To me, advocating for something means that you’re trying to make it better. In web accessibility, there’s a tension between pointing out things that could be better and waiting for them to get fixed. When we point out the failures, often the response is “it’s just a demo”, or “that’s coming in a later phase.” You could wait and wait, politely ask again and wait some more, and it might never be accessible, because it’s actually harder to do after designs have shipped and budgets have been spent.
If designers and developers never got feedback that their project was inaccessible and people couldn’t use it, would they have any idea they’d missed out on an opportunity to expand their user base? No feedback might reinforce the assumption that “the disabled aren’t our audience.” It could be disabled people aren’t your audience because you didn’t give them the chance.
Given the benefit of the doubt, however, maybe you didn’t know that accessibility was something you could build into your workflow. Would gaining this knowledge change how you built it next time? Would the tone with which it was messaged to you affect whether you made changes now? This tension is something I think about a lot as an accessibility advocate.
How can we make the web the most accessible place it can be? By working together. It’s corny, but I mean it. In the past, I’ve complained loudly about projects that weren’t built with accessibility in mind. But, as I've learned, all that does is bring people down. It goes from trying to make something better to making it worse, as it becomes an us vs. them situation. If the people who worked on that project hear you complaining, they might very likely be discouraged, rather than inspired to fix it. Most people don’t react well to guilt trips or negative energy–I know I don’t. I’m a lot more eager to work with someone in open source, for example, if they are compassionate and polite. Knowing there are people on the other end is important in how we discuss accessibility, and software in general.
Sadly, with accessibility so much of the conversation is about what was done wrong. Hell, even spurring change from offenders most of the time requires a big lawsuit. It's depressing if you fixate on that too much. For that reason, I always thought there was a need for good accessibility to be highlighted somewhere, to focus on the positive. That way others could see what accessible web designs looked like and feel inspired. Last year, I asked Netmag to create an accessibility category at the Net Awards, which the community seemed to support, but it didn’t happen. Still, I kept scheming ways to get the word out about accessibility.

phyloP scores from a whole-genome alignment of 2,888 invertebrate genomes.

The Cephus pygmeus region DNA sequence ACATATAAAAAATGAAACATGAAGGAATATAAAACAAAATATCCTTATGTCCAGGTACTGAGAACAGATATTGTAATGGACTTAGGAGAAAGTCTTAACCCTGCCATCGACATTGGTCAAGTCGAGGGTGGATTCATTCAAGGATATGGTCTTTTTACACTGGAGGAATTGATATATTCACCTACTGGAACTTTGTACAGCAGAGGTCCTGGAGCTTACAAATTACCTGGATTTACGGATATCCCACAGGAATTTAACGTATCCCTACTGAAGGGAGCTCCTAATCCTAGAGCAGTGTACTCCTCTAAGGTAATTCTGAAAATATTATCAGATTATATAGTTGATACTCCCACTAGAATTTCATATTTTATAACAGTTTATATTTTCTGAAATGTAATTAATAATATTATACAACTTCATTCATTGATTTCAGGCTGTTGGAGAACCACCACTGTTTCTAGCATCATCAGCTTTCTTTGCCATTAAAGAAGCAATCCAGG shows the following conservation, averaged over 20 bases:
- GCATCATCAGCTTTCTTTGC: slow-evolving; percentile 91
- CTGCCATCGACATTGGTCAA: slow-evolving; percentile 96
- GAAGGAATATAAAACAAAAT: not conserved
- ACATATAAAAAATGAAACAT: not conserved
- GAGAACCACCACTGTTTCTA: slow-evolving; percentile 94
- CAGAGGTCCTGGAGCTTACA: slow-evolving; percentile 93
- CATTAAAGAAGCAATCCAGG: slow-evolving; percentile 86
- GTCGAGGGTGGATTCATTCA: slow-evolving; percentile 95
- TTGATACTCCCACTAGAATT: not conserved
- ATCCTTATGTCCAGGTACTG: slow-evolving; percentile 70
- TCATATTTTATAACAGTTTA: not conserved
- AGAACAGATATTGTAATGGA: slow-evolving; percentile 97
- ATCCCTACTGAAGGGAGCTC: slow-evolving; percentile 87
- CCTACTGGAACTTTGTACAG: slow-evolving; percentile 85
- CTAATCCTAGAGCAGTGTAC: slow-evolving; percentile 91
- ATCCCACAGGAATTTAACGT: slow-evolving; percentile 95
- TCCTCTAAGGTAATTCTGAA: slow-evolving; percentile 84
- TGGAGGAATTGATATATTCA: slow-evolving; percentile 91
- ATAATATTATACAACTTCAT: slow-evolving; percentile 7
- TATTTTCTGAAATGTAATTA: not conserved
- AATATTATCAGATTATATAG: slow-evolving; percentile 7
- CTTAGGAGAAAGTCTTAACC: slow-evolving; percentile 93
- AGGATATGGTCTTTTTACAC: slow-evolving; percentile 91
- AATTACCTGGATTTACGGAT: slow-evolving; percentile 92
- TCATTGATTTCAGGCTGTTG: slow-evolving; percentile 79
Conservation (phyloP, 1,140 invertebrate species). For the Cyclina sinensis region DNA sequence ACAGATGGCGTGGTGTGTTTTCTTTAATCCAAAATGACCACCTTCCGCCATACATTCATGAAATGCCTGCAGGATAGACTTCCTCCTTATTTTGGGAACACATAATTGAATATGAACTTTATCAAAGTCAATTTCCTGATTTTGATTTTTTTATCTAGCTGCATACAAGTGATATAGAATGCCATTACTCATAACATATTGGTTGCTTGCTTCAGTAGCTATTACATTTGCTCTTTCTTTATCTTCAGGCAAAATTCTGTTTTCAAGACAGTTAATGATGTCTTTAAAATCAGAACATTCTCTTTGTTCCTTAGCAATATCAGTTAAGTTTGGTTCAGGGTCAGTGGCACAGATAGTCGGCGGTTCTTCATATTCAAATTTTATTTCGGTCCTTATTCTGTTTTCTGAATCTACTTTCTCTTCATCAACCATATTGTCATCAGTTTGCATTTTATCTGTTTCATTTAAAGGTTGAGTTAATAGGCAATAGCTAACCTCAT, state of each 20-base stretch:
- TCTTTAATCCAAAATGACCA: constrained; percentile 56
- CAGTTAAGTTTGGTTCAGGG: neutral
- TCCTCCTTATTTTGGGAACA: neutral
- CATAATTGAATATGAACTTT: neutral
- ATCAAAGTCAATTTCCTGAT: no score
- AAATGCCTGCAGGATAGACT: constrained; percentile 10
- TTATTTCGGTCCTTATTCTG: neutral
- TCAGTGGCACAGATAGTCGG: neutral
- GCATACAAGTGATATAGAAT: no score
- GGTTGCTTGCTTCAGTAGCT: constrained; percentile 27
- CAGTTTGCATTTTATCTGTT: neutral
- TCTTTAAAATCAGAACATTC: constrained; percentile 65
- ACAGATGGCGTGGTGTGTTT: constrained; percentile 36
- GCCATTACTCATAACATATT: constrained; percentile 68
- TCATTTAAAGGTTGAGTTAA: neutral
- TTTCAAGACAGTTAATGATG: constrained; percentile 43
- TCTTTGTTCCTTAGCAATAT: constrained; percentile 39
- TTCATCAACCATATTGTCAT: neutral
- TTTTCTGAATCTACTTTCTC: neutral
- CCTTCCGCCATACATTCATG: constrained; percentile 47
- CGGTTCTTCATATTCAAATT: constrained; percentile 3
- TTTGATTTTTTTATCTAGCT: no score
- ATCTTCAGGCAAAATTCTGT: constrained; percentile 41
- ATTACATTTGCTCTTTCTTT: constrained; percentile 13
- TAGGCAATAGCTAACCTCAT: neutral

When I started this article, I wrote down “I really wish there were more accessibility wins to showcase. Maybe I’ll just start a Tumblr.” My very next step was to register a new blog on Tumblr, find an accessible theme, redo everything in the theme because it wasn’t very accessible, and start writing about things I thought were successful on the web. The workflow was this: think of common web accessibility problems and find examples of them being addressed. Write a few paragraphs with a screenshot and a link, nicely pointing out ways it could be improved but focusing on the good parts. That is how http://a11ywins.tumblr.com was born. What happened after that blew my mind. The site was bookmarked by Smashing Magazine, CSS Tricks, SidebarIO, Web Platform Daily and more, and posted by so many awesome people on Twitter that I can’t even count them all (thank you to each and every one).
I guess you could say the community confirmed my hypothesis that highlighting successes would be a good approach. What Accessibility Wins taught me was that people are desperate for positive leadership in accessibility…less tearing people down, and more building people up. Because if we’re going to make the web the most accessible place, we’re going to have to do it together. That means giving people praise when they do something right, and being helpful and supportive when things could be better. In our pursuit to make the web more accessible we can be loud and we can be patient, but no matter what, we must be kind.